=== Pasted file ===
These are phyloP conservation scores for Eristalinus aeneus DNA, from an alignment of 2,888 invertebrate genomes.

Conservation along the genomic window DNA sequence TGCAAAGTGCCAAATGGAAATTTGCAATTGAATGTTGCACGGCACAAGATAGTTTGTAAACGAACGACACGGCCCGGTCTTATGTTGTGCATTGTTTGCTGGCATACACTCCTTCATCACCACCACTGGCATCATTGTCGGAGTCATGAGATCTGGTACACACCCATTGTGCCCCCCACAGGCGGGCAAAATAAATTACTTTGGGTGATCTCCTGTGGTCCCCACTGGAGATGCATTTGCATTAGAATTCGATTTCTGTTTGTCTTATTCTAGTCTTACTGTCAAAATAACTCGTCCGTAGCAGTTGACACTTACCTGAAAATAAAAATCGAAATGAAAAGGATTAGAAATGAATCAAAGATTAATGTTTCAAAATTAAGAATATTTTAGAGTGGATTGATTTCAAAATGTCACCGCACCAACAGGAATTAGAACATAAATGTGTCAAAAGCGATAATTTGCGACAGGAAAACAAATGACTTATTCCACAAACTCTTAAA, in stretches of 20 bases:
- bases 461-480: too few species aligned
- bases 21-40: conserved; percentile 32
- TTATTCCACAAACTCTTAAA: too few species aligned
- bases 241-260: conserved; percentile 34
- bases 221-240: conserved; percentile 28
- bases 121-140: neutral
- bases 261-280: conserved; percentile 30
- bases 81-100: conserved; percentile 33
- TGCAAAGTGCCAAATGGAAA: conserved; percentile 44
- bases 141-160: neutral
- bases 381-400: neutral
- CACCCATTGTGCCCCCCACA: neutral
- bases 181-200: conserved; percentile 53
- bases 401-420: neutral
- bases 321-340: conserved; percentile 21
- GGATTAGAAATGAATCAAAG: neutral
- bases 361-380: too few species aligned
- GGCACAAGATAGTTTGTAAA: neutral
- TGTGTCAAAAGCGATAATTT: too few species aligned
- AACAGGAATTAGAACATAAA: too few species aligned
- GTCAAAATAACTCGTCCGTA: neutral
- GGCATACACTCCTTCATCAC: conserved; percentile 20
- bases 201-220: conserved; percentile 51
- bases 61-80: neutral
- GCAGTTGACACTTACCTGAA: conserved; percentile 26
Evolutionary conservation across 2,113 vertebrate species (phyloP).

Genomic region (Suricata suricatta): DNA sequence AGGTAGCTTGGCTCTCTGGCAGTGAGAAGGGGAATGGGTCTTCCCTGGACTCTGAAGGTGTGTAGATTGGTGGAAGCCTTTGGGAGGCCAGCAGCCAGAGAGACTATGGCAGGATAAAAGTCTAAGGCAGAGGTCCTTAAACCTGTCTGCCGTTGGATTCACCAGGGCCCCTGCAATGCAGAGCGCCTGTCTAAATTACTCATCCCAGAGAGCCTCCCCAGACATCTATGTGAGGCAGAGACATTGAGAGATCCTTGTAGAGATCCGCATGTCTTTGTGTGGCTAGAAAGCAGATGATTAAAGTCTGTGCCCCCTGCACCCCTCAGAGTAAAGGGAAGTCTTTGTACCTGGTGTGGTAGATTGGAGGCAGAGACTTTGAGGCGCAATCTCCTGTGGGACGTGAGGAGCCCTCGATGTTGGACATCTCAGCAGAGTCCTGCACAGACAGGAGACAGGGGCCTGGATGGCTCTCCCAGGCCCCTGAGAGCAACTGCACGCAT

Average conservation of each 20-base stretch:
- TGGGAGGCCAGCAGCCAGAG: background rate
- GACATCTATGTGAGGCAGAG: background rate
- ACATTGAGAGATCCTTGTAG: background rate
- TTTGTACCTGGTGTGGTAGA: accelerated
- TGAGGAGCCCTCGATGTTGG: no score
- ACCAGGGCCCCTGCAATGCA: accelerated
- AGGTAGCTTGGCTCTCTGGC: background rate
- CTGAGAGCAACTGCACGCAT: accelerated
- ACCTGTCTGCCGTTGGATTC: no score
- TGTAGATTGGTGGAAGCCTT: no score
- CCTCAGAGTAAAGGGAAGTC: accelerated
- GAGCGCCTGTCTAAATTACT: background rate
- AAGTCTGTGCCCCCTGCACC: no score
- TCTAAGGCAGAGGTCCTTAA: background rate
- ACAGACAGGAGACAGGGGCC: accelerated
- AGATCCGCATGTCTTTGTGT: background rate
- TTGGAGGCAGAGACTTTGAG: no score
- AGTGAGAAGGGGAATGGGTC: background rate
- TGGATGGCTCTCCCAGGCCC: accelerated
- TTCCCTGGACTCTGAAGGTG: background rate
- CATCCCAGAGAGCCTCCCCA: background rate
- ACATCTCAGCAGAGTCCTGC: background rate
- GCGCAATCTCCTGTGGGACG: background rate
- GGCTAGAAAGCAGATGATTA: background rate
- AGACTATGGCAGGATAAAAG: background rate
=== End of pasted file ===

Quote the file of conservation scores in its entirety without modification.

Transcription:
These are phyloP conservation scores for Eristalinus aeneus DNA, from an alignment of 2,888 invertebrate genomes.

Conservation along the genomic window DNA sequence TGCAAAGTGCCAAATGGAAATTTGCAATTGAATGTTGCACGGCACAAGATAGTTTGTAAACGAACGACACGGCCCGGTCTTATGTTGTGCATTGTTTGCTGGCATACACTCCTTCATCACCACCACTGGCATCATTGTCGGAGTCATGAGATCTGGTACACACCCATTGTGCCCCCCACAGGCGGGCAAAATAAATTACTTTGGGTGATCTCCTGTGGTCCCCACTGGAGATGCATTTGCATTAGAATTCGATTTCTGTTTGTCTTATTCTAGTCTTACTGTCAAAATAACTCGTCCGTAGCAGTTGACACTTACCTGAAAATAAAAATCGAAATGAAAAGGATTAGAAATGAATCAAAGATTAATGTTTCAAAATTAAGAATATTTTAGAGTGGATTGATTTCAAAATGTCACCGCACCAACAGGAATTAGAACATAAATGTGTCAAAAGCGATAATTTGCGACAGGAAAACAAATGACTTATTCCACAAACTCTTAAA, in stretches of 20 bases:
- bases 461-480: too few species aligned
- bases 21-40: conserved; percentile 32
- TTATTCCACAAACTCTTAAA: too few species aligned
- bases 241-260: conserved; percentile 34
- bases 221-240: conserved; percentile 28
- bases 121-140: neutral
- bases 261-280: conserved; percentile 30
- bases 81-100: conserved; percentile 33
- TGCAAAGTGCCAAATGGAAA: conserved; percentile 44
- bases 141-160: neutral
- bases 381-400: neutral
- CACCCATTGTGCCCCCCACA: neutral
- bases 181-200: conserved; percentile 53
- bases 401-420: neutral
- bases 321-340: conserved; percentile 21
- GGATTAGAAATGAATCAAAG: neutral
- bases 361-380: too few species aligned
- GGCACAAGATAGTTTGTAAA: neutral
- TGTGTCAAAAGCGATAATTT: too few species aligned
- AACAGGAATTAGAACATAAA: too few species aligned
- GTCAAAATAACTCGTCCGTA: neutral
- GGCATACACTCCTTCATCAC: conserved; percentile 20
- bases 201-220: conserved; percentile 51
- bases 61-80: neutral
- GCAGTTGACACTTACCTGAA: conserved; percentile 26
Evolutionary conservation across 2,113 vertebrate species (phyloP).

Genomic region (Suricata suricatta): DNA sequence AGGTAGCTTGGCTCTCTGGCAGTGAGAAGGGGAATGGGTCTTCCCTGGACTCTGAAGGTGTGTAGATTGGTGGAAGCCTTTGGGAGGCCAGCAGCCAGAGAGACTATGGCAGGATAAAAGTCTAAGGCAGAGGTCCTTAAACCTGTCTGCCGTTGGATTCACCAGGGCCCCTGCAATGCAGAGCGCCTGTCTAAATTACTCATCCCAGAGAGCCTCCCCAGACATCTATGTGAGGCAGAGACATTGAGAGATCCTTGTAGAGATCCGCATGTCTTTGTGTGGCTAGAAAGCAGATGATTAAAGTCTGTGCCCCCTGCACCCCTCAGAGTAAAGGGAAGTCTTTGTACCTGGTGTGGTAGATTGGAGGCAGAGACTTTGAGGCGCAATCTCCTGTGGGACGTGAGGAGCCCTCGATGTTGGACATCTCAGCAGAGTCCTGCACAGACAGGAGACAGGGGCCTGGATGGCTCTCCCAGGCCCCTGAGAGCAACTGCACGCAT

Average conservation of each 20-base stretch:
- TGGGAGGCCAGCAGCCAGAG: background rate
- GACATCTATGTGAGGCAGAG: background rate
- ACATTGAGAGATCCTTGTAG: background rate
- TTTGTACCTGGTGTGGTAGA: accelerated
- TGAGGAGCCCTCGATGTTGG: no score
- ACCAGGGCCCCTGCAATGCA: accelerated
- AGGTAGCTTGGCTCTCTGGC: background rate
- CTGAGAGCAACTGCACGCAT: accelerated
- ACCTGTCTGCCGTTGGATTC: no score
- TGTAGATTGGTGGAAGCCTT: no score
- CCTCAGAGTAAAGGGAAGTC: accelerated
- GAGCGCCTGTCTAAATTACT: background rate
- AAGTCTGTGCCCCCTGCACC: no score
- TCTAAGGCAGAGGTCCTTAA: background rate
- ACAGACAGGAGACAGGGGCC: accelerated
- AGATCCGCATGTCTTTGTGT: background rate
- TTGGAGGCAGAGACTTTGAG: no score
- AGTGAGAAGGGGAATGGGTC: background rate
- TGGATGGCTCTCCCAGGCCC: accelerated
- TTCCCTGGACTCTGAAGGTG: background rate
- CATCCCAGAGAGCCTCCCCA: background rate
- ACATCTCAGCAGAGTCCTGC: background rate
- GCGCAATCTCCTGTGGGACG: background rate
- GGCTAGAAAGCAGATGATTA: background rate
- AGACTATGGCAGGATAAAAG: background rate